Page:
They’re hurtling toward each other at 33,000 miles per hour. The good news is they aren’t a threat to Earth — just other satellites.

Two dead satellites might collide in low Earth orbit on Wednesday at nearly 33,000 miles per hour. If they so much as graze each other at that speed, theyll create a hypersonic shockwave that will completely shatter them both and would leave shrapnel behind in their orbital paths.
Thats not good: Weather satellites are in low Earth orbit, and tech companies use satellites there for satellite phones, and want to use them to broadcast the internet. If theres debris in that orbit, it risks slamming into active satellites were actually using.
The chances of collision have shifted a few times in the last 24 hours, but currently stand at 1 in 20, according to LeoLabs, a space debris tracking service. Those odds, bumped up from the 1 in 1,000 chance of collision predicted yesterday, now take into account the long booms on one of the satellites.
Imagine something passing the end of your nose at 33,000 miles per hour. Thats a bullet, said Jonathan McDowell, an astronomer at the Harvard-Smithsonian Center for Astrophysics. It just missed you, but youre pretty scared.
But its not likely that the debris would fall to Earth if they hit, it will all burn up falling through the atmosphere, according to McDowell.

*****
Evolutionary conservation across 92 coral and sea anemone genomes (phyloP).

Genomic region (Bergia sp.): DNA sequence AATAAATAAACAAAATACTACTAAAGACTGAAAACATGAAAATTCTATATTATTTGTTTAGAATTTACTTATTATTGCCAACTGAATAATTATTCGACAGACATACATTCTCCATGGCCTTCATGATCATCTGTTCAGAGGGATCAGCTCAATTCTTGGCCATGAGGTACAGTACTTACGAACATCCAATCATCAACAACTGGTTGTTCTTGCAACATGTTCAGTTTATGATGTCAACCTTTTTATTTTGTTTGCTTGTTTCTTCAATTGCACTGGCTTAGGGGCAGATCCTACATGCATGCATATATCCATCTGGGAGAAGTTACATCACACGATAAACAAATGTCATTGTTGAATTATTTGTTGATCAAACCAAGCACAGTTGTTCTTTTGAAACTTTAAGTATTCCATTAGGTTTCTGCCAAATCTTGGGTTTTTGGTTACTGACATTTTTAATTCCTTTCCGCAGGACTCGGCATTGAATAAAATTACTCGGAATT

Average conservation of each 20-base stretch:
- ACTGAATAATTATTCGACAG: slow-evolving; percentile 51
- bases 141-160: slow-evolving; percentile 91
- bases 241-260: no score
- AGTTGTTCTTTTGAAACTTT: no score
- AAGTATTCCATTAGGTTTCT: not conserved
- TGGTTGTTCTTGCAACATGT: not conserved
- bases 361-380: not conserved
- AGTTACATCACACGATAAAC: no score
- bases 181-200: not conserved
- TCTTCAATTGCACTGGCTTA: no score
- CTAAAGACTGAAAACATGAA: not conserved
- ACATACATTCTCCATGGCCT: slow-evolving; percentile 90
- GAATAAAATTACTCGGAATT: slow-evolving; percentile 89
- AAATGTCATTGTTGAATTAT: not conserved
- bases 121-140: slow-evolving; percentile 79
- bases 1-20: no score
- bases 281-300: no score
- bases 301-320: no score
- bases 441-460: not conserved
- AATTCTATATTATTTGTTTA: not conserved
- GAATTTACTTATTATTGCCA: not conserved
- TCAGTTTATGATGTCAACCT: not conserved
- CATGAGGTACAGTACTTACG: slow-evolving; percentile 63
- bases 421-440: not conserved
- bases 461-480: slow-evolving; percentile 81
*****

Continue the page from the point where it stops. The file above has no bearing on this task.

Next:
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The two satellites the Infrared Astronomical Satellite, a 1.1 metric-ton hunk of metal that was the first orbiting telescope to map the night sky at infrared wavelengths back in the 80s, and the Gravity Gradient Stabilization Experiment 4, an experimental device meant to test spacelight principles, launched in 1967 will likely come within 40 feet of each other over Pittsburgh at 6:39 PM eastern time, according to LeoLabs.
As more and more stuff goes up into orbit, were not taking enough of it out of the atmosphere after its usefulness has expired. There are more than 2,000 operating satellites in orbit right now, according to the Union of Concerned Scientists, but there are tens of thousands more pieces of decommissioned junk up there, too, including what might be a floating trash bag.
That junk is a threat to plans to expand satellite communications. SpaceX wants to send up a constellation, as its calling it, of 12,000 small satellites into low-orbit to beam the internet down from the stars. Other companies are rushing to get into the space-internet market, too, as the private space industry booms.
The proposed mega-constellations, despite the claims that the operators make that theyre going to be able to handle the situation, I am unconvinced, McDowell said. Thats just too many satellites. Were going to have collisions and we will have real problems.
The number of near-misses we can expect is the square of the number of satellites in space, according to McDowell. If 10 times as many satellites go up, expect 100 times more near-collisions.
In 2009, a dead Russian satellite slammed into an active U.S. one. And last year, one of SpaceXs satellites narrowly missed the European Space Agencys Aeolus, which monitors wind patterns from space.
All this has space nerds calling for the establishment of a set of orbital rules of the road. Right now, no international organization is regulating whos allowed to take up space in low Earth orbit.
Once we have more collisions and people see the impact of that, then there will be a wake up call for some kind of regulation to address this, McDowell said.
Cover: The Infrared Astronomical Satellite. Photo courtesy of Nasa.